A new study finds that getting a professional chef’s input actually does improve fruit and vegetable selection in school cafeterias, leading students to eat more of them.
The study included more than 2,600 students in grades 3 through 8 at 14 elementary and middle schools in two urban, low-income districts in Massachusetts. At some of the schools, a professional chef taught school cafeteria staff how to improve the taste of healthy meals.
The schools also received advice about presentation, such as putting fruit in attractive containers, having vegetables at the front of the lunch line, and placing regular milk in front of chocolate milk.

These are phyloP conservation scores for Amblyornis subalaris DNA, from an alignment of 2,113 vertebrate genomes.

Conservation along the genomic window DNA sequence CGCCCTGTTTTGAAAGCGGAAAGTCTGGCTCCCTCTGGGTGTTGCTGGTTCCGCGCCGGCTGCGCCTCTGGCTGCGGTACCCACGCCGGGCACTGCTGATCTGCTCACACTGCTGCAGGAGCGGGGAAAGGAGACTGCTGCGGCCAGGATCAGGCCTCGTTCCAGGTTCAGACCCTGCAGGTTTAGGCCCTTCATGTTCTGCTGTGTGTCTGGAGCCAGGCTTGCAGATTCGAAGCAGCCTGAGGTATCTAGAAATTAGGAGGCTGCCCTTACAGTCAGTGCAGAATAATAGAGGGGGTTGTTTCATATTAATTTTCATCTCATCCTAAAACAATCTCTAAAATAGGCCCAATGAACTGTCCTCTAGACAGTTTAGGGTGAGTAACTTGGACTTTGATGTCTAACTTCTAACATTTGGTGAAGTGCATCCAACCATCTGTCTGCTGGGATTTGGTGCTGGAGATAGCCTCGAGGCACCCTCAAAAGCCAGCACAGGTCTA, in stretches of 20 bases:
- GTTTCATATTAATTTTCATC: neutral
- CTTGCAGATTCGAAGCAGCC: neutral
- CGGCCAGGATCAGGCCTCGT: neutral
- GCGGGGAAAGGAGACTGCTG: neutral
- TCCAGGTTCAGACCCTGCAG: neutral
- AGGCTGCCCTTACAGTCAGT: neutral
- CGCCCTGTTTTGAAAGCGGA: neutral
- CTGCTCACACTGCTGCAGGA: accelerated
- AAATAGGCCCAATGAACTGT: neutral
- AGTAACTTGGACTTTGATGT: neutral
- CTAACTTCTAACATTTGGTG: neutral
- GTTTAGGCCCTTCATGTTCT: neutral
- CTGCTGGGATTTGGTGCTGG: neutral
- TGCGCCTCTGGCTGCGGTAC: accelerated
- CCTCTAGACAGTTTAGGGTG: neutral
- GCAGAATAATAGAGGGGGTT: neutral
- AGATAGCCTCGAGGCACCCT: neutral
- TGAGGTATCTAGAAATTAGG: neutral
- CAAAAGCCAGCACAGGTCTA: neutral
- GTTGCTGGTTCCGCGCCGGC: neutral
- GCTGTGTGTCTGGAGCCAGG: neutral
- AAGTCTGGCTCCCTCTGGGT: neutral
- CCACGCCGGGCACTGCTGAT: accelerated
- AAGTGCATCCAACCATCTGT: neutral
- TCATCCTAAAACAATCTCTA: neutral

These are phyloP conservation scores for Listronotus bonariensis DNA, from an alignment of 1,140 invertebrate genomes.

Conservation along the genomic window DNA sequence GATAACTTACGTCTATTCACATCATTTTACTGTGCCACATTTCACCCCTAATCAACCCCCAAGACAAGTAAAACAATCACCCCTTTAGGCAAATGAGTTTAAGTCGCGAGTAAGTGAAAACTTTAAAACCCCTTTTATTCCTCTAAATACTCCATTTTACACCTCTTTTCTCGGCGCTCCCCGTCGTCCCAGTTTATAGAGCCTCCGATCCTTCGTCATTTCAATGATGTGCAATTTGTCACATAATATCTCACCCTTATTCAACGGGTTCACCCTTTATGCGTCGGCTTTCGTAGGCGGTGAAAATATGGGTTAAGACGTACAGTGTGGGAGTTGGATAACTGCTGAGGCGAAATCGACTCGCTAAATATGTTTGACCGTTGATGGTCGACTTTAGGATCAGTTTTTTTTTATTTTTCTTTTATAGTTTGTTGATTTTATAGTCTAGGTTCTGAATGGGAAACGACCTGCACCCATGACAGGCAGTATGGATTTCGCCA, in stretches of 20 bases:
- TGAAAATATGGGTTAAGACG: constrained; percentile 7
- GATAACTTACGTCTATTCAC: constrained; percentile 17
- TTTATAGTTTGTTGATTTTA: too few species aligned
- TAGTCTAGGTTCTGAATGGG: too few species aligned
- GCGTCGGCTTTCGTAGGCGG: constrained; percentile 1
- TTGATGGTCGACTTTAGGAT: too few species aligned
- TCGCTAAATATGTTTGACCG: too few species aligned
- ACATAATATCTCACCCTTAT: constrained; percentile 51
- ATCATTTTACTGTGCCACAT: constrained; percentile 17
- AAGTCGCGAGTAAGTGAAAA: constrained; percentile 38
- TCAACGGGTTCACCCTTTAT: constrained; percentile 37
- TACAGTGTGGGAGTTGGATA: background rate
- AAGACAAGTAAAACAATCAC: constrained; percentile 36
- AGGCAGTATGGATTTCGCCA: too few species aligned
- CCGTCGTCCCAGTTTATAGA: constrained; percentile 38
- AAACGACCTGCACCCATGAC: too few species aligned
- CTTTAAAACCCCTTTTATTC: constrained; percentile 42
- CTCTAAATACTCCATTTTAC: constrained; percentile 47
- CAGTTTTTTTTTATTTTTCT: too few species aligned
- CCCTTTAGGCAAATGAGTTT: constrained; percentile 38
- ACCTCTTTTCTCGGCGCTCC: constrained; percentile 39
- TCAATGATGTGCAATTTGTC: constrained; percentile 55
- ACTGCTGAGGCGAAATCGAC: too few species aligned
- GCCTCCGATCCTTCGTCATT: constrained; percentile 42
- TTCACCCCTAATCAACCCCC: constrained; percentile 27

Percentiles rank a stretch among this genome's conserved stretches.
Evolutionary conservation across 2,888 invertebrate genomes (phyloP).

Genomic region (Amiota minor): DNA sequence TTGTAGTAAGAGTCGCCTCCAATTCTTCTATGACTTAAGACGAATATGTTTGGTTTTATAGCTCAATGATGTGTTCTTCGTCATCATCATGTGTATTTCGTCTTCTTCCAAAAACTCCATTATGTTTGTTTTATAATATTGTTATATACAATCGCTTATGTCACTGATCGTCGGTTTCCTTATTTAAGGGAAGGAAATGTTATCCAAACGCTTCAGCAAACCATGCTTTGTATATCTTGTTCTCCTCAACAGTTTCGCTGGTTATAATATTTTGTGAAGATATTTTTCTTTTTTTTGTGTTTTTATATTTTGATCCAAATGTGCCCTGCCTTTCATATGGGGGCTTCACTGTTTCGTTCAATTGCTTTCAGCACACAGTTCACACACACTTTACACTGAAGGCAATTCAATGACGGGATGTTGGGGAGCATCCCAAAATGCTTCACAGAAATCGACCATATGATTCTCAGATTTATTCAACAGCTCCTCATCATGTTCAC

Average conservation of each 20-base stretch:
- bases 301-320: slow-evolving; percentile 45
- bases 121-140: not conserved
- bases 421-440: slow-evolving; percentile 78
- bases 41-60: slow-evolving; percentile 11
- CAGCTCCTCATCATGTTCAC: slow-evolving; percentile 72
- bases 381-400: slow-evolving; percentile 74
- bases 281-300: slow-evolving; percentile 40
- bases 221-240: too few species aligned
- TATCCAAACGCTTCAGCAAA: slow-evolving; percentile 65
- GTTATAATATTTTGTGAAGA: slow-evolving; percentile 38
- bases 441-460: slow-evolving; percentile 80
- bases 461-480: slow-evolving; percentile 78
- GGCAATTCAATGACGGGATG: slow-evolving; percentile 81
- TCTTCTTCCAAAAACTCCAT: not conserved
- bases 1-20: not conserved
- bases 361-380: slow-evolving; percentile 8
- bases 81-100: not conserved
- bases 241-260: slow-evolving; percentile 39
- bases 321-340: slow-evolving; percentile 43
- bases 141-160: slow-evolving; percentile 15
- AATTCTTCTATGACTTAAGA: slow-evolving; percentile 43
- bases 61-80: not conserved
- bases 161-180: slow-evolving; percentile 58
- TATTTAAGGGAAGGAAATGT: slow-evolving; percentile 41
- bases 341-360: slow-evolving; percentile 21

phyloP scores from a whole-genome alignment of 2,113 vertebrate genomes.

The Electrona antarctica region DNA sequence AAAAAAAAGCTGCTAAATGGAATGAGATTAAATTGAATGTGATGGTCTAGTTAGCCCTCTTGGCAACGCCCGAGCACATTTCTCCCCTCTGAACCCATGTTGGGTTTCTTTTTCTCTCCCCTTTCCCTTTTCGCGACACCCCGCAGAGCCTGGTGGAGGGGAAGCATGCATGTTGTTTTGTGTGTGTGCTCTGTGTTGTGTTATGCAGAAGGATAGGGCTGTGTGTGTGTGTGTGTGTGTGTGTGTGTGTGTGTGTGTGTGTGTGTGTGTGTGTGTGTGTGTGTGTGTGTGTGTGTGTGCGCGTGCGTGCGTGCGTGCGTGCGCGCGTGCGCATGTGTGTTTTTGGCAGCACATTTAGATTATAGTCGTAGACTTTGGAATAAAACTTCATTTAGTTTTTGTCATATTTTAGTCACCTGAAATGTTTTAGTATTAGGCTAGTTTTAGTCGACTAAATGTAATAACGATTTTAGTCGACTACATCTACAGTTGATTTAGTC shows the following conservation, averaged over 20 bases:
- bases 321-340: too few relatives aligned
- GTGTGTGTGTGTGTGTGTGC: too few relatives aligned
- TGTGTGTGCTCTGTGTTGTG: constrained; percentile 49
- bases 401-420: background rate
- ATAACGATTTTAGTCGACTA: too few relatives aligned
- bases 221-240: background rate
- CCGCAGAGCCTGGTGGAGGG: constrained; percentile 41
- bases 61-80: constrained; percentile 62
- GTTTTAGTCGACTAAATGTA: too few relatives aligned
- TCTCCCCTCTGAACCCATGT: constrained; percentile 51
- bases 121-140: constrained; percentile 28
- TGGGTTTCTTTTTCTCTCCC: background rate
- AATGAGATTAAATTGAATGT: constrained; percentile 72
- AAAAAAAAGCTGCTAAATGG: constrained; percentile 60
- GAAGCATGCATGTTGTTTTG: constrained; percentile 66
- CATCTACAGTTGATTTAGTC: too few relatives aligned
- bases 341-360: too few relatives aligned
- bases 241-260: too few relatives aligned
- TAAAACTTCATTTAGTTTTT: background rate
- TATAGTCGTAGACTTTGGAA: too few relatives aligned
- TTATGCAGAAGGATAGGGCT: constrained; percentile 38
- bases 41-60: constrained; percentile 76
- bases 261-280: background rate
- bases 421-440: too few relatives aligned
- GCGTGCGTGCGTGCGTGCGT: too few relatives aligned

After three months, students at the chef-assisted schools selected 8 percent more vegetables than those at schools without assistance. After seven months, students at the chef-assisted schools were 30 percent more likely to choose a vegetable and 20 percent more likely to choose fruit than those at other schools.
Adapted from an article in MedlinePlus – Health Information from the National Library of Medicine